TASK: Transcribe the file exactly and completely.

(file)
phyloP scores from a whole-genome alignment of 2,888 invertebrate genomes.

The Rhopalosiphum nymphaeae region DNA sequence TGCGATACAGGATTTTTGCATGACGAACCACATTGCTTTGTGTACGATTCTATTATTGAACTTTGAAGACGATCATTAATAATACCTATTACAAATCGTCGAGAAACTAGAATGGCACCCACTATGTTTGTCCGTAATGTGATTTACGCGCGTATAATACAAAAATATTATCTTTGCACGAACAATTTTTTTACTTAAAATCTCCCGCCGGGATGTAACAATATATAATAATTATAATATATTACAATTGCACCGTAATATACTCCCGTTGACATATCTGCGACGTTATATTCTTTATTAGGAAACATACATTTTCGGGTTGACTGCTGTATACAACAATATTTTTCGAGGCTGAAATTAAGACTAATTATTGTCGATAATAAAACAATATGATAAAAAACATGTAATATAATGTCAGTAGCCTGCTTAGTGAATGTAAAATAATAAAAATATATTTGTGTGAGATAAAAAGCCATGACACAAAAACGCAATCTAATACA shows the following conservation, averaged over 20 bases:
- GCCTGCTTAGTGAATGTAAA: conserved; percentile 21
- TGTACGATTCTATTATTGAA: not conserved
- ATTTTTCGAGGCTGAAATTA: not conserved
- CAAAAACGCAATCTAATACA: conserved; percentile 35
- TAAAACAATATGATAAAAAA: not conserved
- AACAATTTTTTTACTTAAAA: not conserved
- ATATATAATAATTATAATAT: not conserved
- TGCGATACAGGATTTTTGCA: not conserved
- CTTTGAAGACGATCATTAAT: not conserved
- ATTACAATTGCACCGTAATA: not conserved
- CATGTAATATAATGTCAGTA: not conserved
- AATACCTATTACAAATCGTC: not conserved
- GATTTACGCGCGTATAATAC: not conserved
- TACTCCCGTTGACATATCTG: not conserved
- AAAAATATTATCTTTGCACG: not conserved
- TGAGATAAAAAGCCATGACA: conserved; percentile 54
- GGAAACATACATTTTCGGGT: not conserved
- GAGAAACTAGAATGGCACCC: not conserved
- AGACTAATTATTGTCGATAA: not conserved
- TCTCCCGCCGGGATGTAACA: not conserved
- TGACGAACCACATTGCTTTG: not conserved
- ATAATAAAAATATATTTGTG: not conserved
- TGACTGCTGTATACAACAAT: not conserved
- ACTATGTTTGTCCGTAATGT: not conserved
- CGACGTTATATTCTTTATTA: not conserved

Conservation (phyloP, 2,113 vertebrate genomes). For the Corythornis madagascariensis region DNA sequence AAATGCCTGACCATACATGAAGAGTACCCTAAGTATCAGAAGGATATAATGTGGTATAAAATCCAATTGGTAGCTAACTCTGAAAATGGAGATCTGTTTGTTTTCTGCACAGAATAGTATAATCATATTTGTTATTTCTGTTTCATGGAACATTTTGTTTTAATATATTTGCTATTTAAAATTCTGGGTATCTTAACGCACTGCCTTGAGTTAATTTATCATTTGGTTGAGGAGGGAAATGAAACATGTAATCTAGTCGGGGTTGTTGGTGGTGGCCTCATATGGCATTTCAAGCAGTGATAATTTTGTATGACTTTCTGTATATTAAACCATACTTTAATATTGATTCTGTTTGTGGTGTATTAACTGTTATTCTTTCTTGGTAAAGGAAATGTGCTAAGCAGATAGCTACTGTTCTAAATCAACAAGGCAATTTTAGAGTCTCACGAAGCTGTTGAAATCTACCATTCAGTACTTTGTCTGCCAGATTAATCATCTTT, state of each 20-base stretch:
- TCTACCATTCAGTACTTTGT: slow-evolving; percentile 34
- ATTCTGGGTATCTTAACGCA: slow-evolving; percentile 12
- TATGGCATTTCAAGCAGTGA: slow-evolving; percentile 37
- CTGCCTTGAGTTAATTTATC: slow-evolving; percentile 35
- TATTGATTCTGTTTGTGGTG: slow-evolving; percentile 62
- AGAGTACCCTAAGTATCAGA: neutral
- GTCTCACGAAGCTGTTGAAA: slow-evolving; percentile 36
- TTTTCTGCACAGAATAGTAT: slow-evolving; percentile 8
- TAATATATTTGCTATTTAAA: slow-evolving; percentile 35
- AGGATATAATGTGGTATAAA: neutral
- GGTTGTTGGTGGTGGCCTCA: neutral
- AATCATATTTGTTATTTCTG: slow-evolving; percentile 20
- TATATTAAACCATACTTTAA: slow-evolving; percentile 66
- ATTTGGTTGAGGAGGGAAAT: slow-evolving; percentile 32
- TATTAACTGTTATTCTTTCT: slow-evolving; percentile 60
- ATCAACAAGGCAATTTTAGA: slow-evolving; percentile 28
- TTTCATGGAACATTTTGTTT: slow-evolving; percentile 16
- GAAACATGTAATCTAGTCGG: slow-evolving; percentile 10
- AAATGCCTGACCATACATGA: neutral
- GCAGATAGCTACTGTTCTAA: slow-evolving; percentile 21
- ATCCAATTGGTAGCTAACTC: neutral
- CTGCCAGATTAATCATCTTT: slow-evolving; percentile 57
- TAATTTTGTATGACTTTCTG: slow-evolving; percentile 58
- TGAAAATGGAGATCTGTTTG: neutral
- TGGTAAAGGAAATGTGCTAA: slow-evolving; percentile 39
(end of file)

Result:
phyloP scores from a whole-genome alignment of 2,888 invertebrate genomes.

The Rhopalosiphum nymphaeae region DNA sequence TGCGATACAGGATTTTTGCATGACGAACCACATTGCTTTGTGTACGATTCTATTATTGAACTTTGAAGACGATCATTAATAATACCTATTACAAATCGTCGAGAAACTAGAATGGCACCCACTATGTTTGTCCGTAATGTGATTTACGCGCGTATAATACAAAAATATTATCTTTGCACGAACAATTTTTTTACTTAAAATCTCCCGCCGGGATGTAACAATATATAATAATTATAATATATTACAATTGCACCGTAATATACTCCCGTTGACATATCTGCGACGTTATATTCTTTATTAGGAAACATACATTTTCGGGTTGACTGCTGTATACAACAATATTTTTCGAGGCTGAAATTAAGACTAATTATTGTCGATAATAAAACAATATGATAAAAAACATGTAATATAATGTCAGTAGCCTGCTTAGTGAATGTAAAATAATAAAAATATATTTGTGTGAGATAAAAAGCCATGACACAAAAACGCAATCTAATACA shows the following conservation, averaged over 20 bases:
- GCCTGCTTAGTGAATGTAAA: conserved; percentile 21
- TGTACGATTCTATTATTGAA: not conserved
- ATTTTTCGAGGCTGAAATTA: not conserved
- CAAAAACGCAATCTAATACA: conserved; percentile 35
- TAAAACAATATGATAAAAAA: not conserved
- AACAATTTTTTTACTTAAAA: not conserved
- ATATATAATAATTATAATAT: not conserved
- TGCGATACAGGATTTTTGCA: not conserved
- CTTTGAAGACGATCATTAAT: not conserved
- ATTACAATTGCACCGTAATA: not conserved
- CATGTAATATAATGTCAGTA: not conserved
- AATACCTATTACAAATCGTC: not conserved
- GATTTACGCGCGTATAATAC: not conserved
- TACTCCCGTTGACATATCTG: not conserved
- AAAAATATTATCTTTGCACG: not conserved
- TGAGATAAAAAGCCATGACA: conserved; percentile 54
- GGAAACATACATTTTCGGGT: not conserved
- GAGAAACTAGAATGGCACCC: not conserved
- AGACTAATTATTGTCGATAA: not conserved
- TCTCCCGCCGGGATGTAACA: not conserved
- TGACGAACCACATTGCTTTG: not conserved
- ATAATAAAAATATATTTGTG: not conserved
- TGACTGCTGTATACAACAAT: not conserved
- ACTATGTTTGTCCGTAATGT: not conserved
- CGACGTTATATTCTTTATTA: not conserved

Conservation (phyloP, 2,113 vertebrate genomes). For the Corythornis madagascariensis region DNA sequence AAATGCCTGACCATACATGAAGAGTACCCTAAGTATCAGAAGGATATAATGTGGTATAAAATCCAATTGGTAGCTAACTCTGAAAATGGAGATCTGTTTGTTTTCTGCACAGAATAGTATAATCATATTTGTTATTTCTGTTTCATGGAACATTTTGTTTTAATATATTTGCTATTTAAAATTCTGGGTATCTTAACGCACTGCCTTGAGTTAATTTATCATTTGGTTGAGGAGGGAAATGAAACATGTAATCTAGTCGGGGTTGTTGGTGGTGGCCTCATATGGCATTTCAAGCAGTGATAATTTTGTATGACTTTCTGTATATTAAACCATACTTTAATATTGATTCTGTTTGTGGTGTATTAACTGTTATTCTTTCTTGGTAAAGGAAATGTGCTAAGCAGATAGCTACTGTTCTAAATCAACAAGGCAATTTTAGAGTCTCACGAAGCTGTTGAAATCTACCATTCAGTACTTTGTCTGCCAGATTAATCATCTTT, state of each 20-base stretch:
- TCTACCATTCAGTACTTTGT: slow-evolving; percentile 34
- ATTCTGGGTATCTTAACGCA: slow-evolving; percentile 12
- TATGGCATTTCAAGCAGTGA: slow-evolving; percentile 37
- CTGCCTTGAGTTAATTTATC: slow-evolving; percentile 35
- TATTGATTCTGTTTGTGGTG: slow-evolving; percentile 62
- AGAGTACCCTAAGTATCAGA: neutral
- GTCTCACGAAGCTGTTGAAA: slow-evolving; percentile 36
- TTTTCTGCACAGAATAGTAT: slow-evolving; percentile 8
- TAATATATTTGCTATTTAAA: slow-evolving; percentile 35
- AGGATATAATGTGGTATAAA: neutral
- GGTTGTTGGTGGTGGCCTCA: neutral
- AATCATATTTGTTATTTCTG: slow-evolving; percentile 20
- TATATTAAACCATACTTTAA: slow-evolving; percentile 66
- ATTTGGTTGAGGAGGGAAAT: slow-evolving; percentile 32
- TATTAACTGTTATTCTTTCT: slow-evolving; percentile 60
- ATCAACAAGGCAATTTTAGA: slow-evolving; percentile 28
- TTTCATGGAACATTTTGTTT: slow-evolving; percentile 16
- GAAACATGTAATCTAGTCGG: slow-evolving; percentile 10
- AAATGCCTGACCATACATGA: neutral
- GCAGATAGCTACTGTTCTAA: slow-evolving; percentile 21
- ATCCAATTGGTAGCTAACTC: neutral
- CTGCCAGATTAATCATCTTT: slow-evolving; percentile 57
- TAATTTTGTATGACTTTCTG: slow-evolving; percentile 58
- TGAAAATGGAGATCTGTTTG: neutral
- TGGTAAAGGAAATGTGCTAA: slow-evolving; percentile 39